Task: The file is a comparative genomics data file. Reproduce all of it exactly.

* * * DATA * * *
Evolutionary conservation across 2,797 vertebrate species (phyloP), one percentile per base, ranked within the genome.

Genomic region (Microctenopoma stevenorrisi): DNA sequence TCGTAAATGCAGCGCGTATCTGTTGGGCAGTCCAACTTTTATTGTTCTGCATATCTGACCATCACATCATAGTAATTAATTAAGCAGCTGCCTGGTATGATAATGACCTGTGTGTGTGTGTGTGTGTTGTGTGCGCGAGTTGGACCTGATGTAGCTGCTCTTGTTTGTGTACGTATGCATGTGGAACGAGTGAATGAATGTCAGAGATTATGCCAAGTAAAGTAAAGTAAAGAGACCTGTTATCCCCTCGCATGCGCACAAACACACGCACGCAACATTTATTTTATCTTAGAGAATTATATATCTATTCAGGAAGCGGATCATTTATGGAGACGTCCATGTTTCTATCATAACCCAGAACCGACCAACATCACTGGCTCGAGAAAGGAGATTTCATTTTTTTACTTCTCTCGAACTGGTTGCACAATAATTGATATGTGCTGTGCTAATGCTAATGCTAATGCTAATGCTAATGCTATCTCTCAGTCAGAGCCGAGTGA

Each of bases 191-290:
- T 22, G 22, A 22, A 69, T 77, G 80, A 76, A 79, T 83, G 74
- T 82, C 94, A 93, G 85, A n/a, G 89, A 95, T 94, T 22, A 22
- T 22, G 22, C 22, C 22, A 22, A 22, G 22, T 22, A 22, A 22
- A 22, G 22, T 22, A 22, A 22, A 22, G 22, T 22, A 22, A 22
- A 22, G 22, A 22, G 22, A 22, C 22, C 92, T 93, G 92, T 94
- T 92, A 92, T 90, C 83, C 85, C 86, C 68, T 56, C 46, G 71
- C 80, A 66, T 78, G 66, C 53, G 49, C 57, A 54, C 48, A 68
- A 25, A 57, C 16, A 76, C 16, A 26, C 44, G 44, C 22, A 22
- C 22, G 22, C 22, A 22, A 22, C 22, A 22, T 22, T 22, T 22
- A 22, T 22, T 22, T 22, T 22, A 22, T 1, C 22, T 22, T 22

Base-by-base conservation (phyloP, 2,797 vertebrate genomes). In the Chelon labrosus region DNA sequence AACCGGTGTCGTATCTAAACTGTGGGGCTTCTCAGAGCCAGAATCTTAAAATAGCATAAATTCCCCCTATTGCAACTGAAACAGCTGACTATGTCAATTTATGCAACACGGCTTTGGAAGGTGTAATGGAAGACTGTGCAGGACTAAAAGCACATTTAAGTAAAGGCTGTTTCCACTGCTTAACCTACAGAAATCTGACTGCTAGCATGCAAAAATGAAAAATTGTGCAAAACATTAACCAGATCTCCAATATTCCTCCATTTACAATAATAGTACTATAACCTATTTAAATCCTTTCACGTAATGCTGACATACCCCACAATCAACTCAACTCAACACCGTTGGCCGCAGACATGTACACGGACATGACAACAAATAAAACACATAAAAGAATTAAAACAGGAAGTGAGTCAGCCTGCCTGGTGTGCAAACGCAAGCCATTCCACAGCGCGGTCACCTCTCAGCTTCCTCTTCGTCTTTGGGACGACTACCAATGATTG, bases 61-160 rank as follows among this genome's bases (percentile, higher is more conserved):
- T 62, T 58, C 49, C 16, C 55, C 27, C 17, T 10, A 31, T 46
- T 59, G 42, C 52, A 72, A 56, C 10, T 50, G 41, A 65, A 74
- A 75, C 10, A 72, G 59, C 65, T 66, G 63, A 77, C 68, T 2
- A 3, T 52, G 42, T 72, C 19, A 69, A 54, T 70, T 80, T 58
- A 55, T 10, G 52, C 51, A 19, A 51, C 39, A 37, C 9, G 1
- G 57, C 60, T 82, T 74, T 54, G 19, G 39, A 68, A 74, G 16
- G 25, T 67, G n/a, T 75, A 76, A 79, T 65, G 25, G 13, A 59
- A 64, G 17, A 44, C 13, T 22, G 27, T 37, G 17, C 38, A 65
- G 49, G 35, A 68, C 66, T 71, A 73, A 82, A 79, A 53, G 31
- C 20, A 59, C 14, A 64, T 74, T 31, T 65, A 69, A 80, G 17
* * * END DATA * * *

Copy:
Evolutionary conservation across 2,797 vertebrate species (phyloP), one percentile per base, ranked within the genome.

Genomic region (Microctenopoma stevenorrisi): DNA sequence TCGTAAATGCAGCGCGTATCTGTTGGGCAGTCCAACTTTTATTGTTCTGCATATCTGACCATCACATCATAGTAATTAATTAAGCAGCTGCCTGGTATGATAATGACCTGTGTGTGTGTGTGTGTGTTGTGTGCGCGAGTTGGACCTGATGTAGCTGCTCTTGTTTGTGTACGTATGCATGTGGAACGAGTGAATGAATGTCAGAGATTATGCCAAGTAAAGTAAAGTAAAGAGACCTGTTATCCCCTCGCATGCGCACAAACACACGCACGCAACATTTATTTTATCTTAGAGAATTATATATCTATTCAGGAAGCGGATCATTTATGGAGACGTCCATGTTTCTATCATAACCCAGAACCGACCAACATCACTGGCTCGAGAAAGGAGATTTCATTTTTTTACTTCTCTCGAACTGGTTGCACAATAATTGATATGTGCTGTGCTAATGCTAATGCTAATGCTAATGCTAATGCTATCTCTCAGTCAGAGCCGAGTGA

Each of bases 191-290:
- T 22, G 22, A 22, A 69, T 77, G 80, A 76, A 79, T 83, G 74
- T 82, C 94, A 93, G 85, A n/a, G 89, A 95, T 94, T 22, A 22
- T 22, G 22, C 22, C 22, A 22, A 22, G 22, T 22, A 22, A 22
- A 22, G 22, T 22, A 22, A 22, A 22, G 22, T 22, A 22, A 22
- A 22, G 22, A 22, G 22, A 22, C 22, C 92, T 93, G 92, T 94
- T 92, A 92, T 90, C 83, C 85, C 86, C 68, T 56, C 46, G 71
- C 80, A 66, T 78, G 66, C 53, G 49, C 57, A 54, C 48, A 68
- A 25, A 57, C 16, A 76, C 16, A 26, C 44, G 44, C 22, A 22
- C 22, G 22, C 22, A 22, A 22, C 22, A 22, T 22, T 22, T 22
- A 22, T 22, T 22, T 22, T 22, A 22, T 1, C 22, T 22, T 22

Base-by-base conservation (phyloP, 2,797 vertebrate genomes). In the Chelon labrosus region DNA sequence AACCGGTGTCGTATCTAAACTGTGGGGCTTCTCAGAGCCAGAATCTTAAAATAGCATAAATTCCCCCTATTGCAACTGAAACAGCTGACTATGTCAATTTATGCAACACGGCTTTGGAAGGTGTAATGGAAGACTGTGCAGGACTAAAAGCACATTTAAGTAAAGGCTGTTTCCACTGCTTAACCTACAGAAATCTGACTGCTAGCATGCAAAAATGAAAAATTGTGCAAAACATTAACCAGATCTCCAATATTCCTCCATTTACAATAATAGTACTATAACCTATTTAAATCCTTTCACGTAATGCTGACATACCCCACAATCAACTCAACTCAACACCGTTGGCCGCAGACATGTACACGGACATGACAACAAATAAAACACATAAAAGAATTAAAACAGGAAGTGAGTCAGCCTGCCTGGTGTGCAAACGCAAGCCATTCCACAGCGCGGTCACCTCTCAGCTTCCTCTTCGTCTTTGGGACGACTACCAATGATTG, bases 61-160 rank as follows among this genome's bases (percentile, higher is more conserved):
- T 62, T 58, C 49, C 16, C 55, C 27, C 17, T 10, A 31, T 46
- T 59, G 42, C 52, A 72, A 56, C 10, T 50, G 41, A 65, A 74
- A 75, C 10, A 72, G 59, C 65, T 66, G 63, A 77, C 68, T 2
- A 3, T 52, G 42, T 72, C 19, A 69, A 54, T 70, T 80, T 58
- A 55, T 10, G 52, C 51, A 19, A 51, C 39, A 37, C 9, G 1
- G 57, C 60, T 82, T 74, T 54, G 19, G 39, A 68, A 74, G 16
- G 25, T 67, G n/a, T 75, A 76, A 79, T 65, G 25, G 13, A 59
- A 64, G 17, A 44, C 13, T 22, G 27, T 37, G 17, C 38, A 65
- G 49, G 35, A 68, C 66, T 71, A 73, A 82, A 79, A 53, G 31
- C 20, A 59, C 14, A 64, T 74, T 31, T 65, A 69, A 80, G 17